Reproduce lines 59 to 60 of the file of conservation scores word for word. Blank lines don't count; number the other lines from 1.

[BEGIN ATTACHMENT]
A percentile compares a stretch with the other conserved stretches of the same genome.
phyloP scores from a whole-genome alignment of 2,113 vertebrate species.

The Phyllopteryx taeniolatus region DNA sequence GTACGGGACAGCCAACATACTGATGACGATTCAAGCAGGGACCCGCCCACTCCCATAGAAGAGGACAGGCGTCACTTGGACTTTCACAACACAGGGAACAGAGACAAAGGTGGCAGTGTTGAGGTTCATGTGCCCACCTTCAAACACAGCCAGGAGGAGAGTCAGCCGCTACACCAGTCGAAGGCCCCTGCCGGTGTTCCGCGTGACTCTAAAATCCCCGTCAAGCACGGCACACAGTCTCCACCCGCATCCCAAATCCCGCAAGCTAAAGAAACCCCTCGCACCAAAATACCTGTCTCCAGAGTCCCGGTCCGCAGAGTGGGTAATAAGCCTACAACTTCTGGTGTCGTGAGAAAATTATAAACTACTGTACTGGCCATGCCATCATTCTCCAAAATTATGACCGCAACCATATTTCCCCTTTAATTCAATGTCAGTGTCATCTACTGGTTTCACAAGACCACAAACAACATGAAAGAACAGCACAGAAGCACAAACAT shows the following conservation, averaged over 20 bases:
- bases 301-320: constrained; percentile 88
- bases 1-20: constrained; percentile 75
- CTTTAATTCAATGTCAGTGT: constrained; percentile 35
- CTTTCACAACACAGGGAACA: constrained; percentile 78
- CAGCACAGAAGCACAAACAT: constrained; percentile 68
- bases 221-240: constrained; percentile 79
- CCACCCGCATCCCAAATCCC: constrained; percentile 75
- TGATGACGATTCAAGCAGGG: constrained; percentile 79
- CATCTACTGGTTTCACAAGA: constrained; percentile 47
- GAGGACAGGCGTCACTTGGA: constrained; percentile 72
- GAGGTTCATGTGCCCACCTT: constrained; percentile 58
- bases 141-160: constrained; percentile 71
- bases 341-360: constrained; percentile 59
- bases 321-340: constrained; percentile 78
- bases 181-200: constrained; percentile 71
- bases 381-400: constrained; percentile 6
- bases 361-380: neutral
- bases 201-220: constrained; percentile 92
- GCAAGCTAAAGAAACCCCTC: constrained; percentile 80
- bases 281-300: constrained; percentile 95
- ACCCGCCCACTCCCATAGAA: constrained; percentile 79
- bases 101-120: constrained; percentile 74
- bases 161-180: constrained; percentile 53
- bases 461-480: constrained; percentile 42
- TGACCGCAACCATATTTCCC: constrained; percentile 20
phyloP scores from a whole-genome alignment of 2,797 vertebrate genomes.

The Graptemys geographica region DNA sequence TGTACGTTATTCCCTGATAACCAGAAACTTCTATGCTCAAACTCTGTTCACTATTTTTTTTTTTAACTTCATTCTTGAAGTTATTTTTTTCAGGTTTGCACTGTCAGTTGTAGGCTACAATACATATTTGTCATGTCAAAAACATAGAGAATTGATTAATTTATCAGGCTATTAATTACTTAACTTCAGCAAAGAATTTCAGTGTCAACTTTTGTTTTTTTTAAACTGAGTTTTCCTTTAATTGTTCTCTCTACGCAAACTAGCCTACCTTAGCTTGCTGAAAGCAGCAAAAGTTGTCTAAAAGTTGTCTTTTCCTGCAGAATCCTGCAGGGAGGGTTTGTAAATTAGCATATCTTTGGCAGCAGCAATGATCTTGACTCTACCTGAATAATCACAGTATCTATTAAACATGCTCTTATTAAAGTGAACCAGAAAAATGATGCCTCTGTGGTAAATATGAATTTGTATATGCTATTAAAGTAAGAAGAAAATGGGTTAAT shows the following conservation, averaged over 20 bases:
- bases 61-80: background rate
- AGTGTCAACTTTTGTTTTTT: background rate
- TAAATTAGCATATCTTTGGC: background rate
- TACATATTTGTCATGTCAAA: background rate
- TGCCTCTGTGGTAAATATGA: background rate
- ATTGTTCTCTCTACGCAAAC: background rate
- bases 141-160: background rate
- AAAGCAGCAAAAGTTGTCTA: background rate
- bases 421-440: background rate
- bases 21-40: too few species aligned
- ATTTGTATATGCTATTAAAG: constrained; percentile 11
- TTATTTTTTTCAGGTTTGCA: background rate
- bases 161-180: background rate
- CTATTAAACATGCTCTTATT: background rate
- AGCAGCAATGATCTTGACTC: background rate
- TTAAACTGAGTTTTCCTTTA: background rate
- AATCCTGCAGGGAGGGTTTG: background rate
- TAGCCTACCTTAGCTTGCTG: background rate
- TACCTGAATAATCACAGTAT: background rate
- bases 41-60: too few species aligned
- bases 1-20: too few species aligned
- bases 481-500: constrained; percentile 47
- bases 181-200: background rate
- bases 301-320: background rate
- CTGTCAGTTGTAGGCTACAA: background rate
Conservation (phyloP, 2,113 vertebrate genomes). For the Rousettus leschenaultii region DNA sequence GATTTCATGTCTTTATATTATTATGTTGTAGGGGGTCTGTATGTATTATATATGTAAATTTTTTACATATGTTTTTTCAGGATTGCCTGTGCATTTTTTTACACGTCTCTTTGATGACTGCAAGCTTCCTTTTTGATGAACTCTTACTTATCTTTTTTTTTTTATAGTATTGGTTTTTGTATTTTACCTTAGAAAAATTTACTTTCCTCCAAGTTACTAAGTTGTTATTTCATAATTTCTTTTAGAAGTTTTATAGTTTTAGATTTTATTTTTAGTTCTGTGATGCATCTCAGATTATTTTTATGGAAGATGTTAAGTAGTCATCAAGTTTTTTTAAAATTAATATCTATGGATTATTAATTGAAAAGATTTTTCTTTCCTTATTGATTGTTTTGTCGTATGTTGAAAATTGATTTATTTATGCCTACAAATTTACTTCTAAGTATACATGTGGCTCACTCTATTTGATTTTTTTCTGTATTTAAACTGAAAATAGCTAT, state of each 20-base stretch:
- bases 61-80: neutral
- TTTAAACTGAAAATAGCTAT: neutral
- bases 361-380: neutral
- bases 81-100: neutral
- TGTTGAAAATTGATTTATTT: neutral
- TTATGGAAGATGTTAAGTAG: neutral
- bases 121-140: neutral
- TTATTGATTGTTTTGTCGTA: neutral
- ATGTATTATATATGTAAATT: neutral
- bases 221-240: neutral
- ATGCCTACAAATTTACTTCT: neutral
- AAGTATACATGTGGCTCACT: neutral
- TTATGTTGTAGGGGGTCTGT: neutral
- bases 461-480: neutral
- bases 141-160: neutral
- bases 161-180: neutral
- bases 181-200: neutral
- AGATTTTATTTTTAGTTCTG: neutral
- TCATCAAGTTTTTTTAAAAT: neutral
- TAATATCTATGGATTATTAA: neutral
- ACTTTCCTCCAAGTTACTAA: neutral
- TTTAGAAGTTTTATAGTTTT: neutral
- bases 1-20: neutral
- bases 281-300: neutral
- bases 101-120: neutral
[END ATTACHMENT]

- bases 361-380: neutral
- bases 81-100: neutral